Spiritual traditions which focus on creating the preconditions for liberation, or traditionally called enlightenment, emphasize reducing thepower and substantiality of the ego.The word ego is commonly associated primarily with the mind, but for purposes here we will expand the definition.To be liberated, these traditions teach, it is not just the mind which must be transcended and experienced as definitively not who you actually are. It is also the emotions, body, and entire complex which can end any sentence that begins with ‘I am….”.
My primary spiritual teacher, Gabriel Cousens, explains that liberation is the direct experience (not just intellectual knowledge or partial indicative experience) that who we truly are is beyond this “body/mind/I-am” complex.If this concept is new to you, you may wonder, as we all do, “Who am I if not my mind, thoughts, body, identity?” Spiritual practices support experiences that answer that question. The process of rising above and removing identity from this complex can be challenging for us, who so often define ourselves as what we do, who we think we are, our pasts, our achievements, our roles in life, our body, our thoughts, our creations, etc.To dissolve to a space where no body exists, no mind exists, and no thoughts exist is unfathomable to most, yet is the primary intention for meditation.
Although I personally have yet to experience liberation and a sustained experience and permanent knowledge of my boundlessness, I have touched it, and experienced it for brief moments in meditation. I’ve experienced for fleeting moments that this ‘matrix’, appropriately named, is not the truth of creation and is a tiny portion of what reality actually is.Gabriel teaches that a primary reason to fast and eat live foods is to lessen the substantiality of the body, creating the conditions for more light, or spiritual energy, to flow more freely throughout the physical body as well as the subtle body.Many spiritual teachers throughout history taught live foods and fasting for this very purpose of supporting a deeper direct experience of the Divine.
I have observed that food, and the experience of eating, weighs us down physically and substantiates our bodies. Usually, that subsequently substantiates our minds, since the mind tends to become more activated when the body is processing food. Eating more than the body needs and eating toxic foods compromise the evolving of a physical body to become more of a “light body”.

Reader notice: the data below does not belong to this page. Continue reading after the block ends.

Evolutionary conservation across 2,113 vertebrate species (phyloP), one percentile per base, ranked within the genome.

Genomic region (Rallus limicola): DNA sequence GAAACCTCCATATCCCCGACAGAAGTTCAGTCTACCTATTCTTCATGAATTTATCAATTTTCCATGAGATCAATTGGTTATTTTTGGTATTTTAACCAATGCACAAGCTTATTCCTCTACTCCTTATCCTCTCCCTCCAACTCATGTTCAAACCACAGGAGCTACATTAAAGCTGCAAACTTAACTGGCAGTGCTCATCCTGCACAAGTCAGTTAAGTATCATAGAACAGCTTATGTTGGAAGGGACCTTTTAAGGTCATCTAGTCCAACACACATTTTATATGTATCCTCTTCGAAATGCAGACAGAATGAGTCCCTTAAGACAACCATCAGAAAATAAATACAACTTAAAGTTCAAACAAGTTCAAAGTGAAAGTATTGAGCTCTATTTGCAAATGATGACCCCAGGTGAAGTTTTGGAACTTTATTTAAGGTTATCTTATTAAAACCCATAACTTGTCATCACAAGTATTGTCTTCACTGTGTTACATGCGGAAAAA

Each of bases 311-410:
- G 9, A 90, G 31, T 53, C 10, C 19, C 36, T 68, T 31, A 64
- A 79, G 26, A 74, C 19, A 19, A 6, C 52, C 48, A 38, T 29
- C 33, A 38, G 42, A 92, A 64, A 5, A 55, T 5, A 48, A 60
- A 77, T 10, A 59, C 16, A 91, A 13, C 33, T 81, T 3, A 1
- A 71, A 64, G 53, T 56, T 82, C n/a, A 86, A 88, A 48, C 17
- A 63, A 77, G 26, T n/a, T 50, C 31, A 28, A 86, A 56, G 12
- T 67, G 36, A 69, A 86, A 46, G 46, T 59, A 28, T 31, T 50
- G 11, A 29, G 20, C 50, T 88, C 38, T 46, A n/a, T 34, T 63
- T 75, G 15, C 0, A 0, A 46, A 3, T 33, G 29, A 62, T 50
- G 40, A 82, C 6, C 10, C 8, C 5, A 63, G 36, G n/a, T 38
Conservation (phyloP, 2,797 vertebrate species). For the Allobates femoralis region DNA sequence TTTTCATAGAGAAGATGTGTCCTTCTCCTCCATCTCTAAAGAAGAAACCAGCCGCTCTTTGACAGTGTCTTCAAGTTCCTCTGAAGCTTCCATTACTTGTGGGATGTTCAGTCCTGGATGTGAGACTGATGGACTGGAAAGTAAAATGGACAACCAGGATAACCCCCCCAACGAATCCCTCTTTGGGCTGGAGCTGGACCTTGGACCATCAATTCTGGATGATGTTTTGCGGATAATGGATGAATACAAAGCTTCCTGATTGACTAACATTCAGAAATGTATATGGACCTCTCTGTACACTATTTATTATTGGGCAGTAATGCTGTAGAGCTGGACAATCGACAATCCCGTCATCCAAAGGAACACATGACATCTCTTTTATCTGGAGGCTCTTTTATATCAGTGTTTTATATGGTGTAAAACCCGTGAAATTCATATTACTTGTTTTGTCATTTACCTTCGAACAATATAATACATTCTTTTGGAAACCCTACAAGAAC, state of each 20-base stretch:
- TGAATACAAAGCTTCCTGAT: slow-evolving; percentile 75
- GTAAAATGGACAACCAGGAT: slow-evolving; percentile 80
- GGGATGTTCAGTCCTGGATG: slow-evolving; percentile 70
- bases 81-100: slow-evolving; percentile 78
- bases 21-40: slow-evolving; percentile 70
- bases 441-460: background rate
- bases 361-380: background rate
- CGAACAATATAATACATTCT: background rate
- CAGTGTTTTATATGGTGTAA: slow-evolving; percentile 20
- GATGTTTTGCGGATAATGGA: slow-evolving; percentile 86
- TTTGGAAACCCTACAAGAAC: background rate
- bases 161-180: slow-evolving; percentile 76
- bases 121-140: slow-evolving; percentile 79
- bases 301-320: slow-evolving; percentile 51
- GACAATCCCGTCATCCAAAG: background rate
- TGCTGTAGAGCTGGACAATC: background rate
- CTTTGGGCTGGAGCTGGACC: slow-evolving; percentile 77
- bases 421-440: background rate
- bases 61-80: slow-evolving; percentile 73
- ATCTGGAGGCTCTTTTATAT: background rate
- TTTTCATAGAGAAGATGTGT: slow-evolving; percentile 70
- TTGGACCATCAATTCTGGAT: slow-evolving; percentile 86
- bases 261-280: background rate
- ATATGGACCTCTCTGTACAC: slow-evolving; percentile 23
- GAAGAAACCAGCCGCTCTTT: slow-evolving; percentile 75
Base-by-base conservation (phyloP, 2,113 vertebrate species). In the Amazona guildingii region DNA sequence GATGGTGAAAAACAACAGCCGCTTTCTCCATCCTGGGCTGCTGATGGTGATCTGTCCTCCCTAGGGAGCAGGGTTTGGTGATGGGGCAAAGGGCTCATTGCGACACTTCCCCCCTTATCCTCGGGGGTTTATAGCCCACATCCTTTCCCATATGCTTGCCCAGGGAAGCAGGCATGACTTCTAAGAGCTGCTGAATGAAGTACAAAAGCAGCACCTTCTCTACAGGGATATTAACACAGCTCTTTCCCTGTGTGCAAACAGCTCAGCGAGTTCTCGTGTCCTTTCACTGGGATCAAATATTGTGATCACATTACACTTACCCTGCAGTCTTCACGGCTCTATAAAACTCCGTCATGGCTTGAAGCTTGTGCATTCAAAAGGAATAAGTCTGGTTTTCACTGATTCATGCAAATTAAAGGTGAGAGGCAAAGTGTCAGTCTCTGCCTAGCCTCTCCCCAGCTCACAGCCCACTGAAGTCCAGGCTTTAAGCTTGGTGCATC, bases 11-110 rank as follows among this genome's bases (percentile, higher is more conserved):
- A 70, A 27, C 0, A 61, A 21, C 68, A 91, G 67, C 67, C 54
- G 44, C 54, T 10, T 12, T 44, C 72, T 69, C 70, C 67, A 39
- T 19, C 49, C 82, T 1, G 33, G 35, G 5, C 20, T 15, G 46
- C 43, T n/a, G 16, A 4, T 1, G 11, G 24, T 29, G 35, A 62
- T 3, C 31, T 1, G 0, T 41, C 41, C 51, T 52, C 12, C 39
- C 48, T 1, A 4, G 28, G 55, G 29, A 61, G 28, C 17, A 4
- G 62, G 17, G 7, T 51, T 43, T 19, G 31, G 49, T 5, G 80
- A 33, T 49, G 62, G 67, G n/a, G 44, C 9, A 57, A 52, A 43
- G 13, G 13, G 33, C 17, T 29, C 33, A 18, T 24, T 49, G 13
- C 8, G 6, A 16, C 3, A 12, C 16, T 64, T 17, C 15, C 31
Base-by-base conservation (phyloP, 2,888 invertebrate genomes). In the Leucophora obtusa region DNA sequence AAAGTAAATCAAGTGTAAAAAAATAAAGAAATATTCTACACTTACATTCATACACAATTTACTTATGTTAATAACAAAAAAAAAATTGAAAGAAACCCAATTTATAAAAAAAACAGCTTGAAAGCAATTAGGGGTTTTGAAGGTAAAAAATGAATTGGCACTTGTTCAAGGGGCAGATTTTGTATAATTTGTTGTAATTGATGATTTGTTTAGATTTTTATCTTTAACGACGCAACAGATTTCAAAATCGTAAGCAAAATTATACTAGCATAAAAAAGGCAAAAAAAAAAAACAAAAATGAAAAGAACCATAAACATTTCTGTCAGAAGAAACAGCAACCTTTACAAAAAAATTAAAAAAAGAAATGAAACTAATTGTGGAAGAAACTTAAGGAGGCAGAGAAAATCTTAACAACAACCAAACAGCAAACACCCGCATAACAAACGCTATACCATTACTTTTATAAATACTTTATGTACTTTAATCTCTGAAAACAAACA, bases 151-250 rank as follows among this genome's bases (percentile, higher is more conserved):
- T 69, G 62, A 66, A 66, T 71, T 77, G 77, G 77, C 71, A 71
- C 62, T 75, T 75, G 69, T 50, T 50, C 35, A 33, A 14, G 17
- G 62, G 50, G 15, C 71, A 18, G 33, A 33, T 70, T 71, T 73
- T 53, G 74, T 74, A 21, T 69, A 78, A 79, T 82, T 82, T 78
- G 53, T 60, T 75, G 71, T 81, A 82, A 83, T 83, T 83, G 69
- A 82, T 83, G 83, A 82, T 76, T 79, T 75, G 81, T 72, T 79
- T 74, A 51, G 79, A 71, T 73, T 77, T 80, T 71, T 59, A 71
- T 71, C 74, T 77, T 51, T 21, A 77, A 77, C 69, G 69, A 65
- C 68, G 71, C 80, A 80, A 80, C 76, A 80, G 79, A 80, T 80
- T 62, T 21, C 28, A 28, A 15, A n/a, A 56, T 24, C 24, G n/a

In meditation, I have experienced coming close to what will obviously be some kind of breakthrough in my consciousness, lessening my identification with ego and cracking the ‘glass ceiling’, as Gabriel calls it.I have observed that when I have been on that razors edge, on the edge of my current consciousness paradigm, sensing the cliff that is there, that I have the opportunity to leap faithfully into it. Although intellectually I know that is what I am meant to do, I shrink back from it.It is the ultimate unknown to dive into the depth of consciousness and be willing to let go completely of what seems to be reality.I have not yet jumped.
The fear of dissolving, the fear of the nothing, of that which is beyond and prior to all form, is acted out through eating and reinforcement of physicality.Letting go of our attachment to our identity, our form, and that which is tangible and seemingly real, is often played out in the attempt to keep that comfort, that seeming surety and substantiality, by eating. Eating is grounding for people; it brings us back if we get too ‘out there’. Additionally, for some, having a larger body can make us feel more substantial, or more important.Even if we despise the extra weight and tell ourselves that we want to lose it, the fear of losing metaphoric ego substantiality may overpower the mental concept of societal approved thinness.At it’s core, compulsive eating and/or fear of losing body weight are issues related to attachment to this larger definition of ego.Having extra weight, feeling heavier, visually seeing heaviness, and the seeming importance of the mental activity surrounding one’s battle with food, and/or weight, are all ways that we cling to the matrix.
In my own experience, the feeling of my body becoming lighter through fasting and eating lightly, paired with my regular meditation practice, has always increased the feeling of space, air, and light in my body, which to my mind feels quite ungrounded and foreign, and even scary.The acceleration of energy passing through and circulating within my body can be alarming and unsettling for my mind.
The understanding of the relation between eating, weight, and spiritual awakenings that ask us to let go and dive into the unknown can be paramount for transformation and growth. Such exploration invites us to understand our experience of emotional eating and a possible reason that we may hold on to weight despite our seeming desire to lose it. But more than anything, it helps us to transcend the ways we shrink from the ultimate leap of faith: into the unknown, the nothing, and the boundlessness of consciousness. Then, we can leap.